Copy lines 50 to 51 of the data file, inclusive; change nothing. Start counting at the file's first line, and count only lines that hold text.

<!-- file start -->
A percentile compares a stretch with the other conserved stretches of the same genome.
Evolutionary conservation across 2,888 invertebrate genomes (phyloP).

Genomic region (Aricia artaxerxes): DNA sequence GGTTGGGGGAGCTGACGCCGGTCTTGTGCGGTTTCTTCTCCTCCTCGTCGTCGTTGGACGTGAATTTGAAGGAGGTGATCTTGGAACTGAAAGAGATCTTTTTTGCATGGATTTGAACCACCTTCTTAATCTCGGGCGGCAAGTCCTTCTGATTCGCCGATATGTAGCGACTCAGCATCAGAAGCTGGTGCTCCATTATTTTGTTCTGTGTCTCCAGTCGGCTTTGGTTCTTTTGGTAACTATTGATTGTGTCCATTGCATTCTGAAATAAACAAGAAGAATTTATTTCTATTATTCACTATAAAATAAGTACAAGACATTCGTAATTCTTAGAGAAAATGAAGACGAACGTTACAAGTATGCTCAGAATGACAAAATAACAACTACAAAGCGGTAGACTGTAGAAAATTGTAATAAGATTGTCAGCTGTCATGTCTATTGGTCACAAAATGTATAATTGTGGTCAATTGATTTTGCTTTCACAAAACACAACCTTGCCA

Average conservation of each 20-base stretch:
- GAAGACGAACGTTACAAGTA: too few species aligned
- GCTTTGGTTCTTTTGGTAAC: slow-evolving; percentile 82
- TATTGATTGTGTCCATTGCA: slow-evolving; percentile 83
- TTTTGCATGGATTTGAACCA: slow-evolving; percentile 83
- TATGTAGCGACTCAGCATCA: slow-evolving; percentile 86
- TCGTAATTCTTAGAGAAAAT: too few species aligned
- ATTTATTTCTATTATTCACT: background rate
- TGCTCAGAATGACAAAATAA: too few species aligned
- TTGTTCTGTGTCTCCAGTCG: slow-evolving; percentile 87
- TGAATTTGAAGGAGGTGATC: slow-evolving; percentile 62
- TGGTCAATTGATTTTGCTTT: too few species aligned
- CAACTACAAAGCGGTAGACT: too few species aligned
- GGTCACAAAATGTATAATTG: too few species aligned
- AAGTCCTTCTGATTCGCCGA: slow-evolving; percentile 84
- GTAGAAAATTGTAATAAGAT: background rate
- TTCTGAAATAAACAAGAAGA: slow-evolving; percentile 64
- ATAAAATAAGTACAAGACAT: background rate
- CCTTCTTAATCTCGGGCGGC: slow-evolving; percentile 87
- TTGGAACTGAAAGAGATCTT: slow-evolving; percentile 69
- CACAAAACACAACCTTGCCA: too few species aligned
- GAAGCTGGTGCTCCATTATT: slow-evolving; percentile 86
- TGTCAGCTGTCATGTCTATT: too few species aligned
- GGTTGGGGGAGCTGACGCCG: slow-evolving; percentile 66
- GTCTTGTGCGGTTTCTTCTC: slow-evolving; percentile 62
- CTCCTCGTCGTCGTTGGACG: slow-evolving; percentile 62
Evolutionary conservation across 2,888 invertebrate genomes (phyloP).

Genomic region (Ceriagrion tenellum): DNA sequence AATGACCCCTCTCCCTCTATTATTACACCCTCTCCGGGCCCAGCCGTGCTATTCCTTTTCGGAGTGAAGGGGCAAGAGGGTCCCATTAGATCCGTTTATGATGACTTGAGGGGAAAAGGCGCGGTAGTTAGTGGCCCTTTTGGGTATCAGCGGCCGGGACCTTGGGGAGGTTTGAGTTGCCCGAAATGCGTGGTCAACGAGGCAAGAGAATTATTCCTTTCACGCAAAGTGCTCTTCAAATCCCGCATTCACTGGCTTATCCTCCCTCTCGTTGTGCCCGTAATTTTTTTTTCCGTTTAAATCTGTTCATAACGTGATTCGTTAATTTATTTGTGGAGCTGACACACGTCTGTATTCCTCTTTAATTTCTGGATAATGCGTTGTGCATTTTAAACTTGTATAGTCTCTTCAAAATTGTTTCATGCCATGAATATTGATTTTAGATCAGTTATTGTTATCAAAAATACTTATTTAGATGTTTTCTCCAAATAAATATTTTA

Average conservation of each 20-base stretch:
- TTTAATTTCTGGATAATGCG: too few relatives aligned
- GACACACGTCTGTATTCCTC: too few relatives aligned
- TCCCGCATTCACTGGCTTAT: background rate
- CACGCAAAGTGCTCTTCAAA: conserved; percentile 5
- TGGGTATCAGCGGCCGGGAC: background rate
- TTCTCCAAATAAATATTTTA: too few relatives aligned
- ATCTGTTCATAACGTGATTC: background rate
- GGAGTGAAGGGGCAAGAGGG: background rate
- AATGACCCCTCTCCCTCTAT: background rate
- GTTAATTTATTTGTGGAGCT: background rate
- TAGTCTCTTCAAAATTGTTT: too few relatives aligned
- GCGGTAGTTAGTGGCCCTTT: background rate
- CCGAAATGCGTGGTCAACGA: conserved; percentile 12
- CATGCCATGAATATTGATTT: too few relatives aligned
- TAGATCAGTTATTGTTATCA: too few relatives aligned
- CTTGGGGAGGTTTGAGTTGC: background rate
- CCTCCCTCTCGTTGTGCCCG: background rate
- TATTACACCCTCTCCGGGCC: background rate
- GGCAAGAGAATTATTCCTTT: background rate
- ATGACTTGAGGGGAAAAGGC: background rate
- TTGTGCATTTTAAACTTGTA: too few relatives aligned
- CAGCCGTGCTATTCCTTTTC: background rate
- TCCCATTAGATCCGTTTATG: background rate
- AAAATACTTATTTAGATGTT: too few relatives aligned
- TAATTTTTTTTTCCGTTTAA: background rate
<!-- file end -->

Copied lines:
- TATTACACCCTCTCCGGGCC: background rate
- GGCAAGAGAATTATTCCTTT: background rate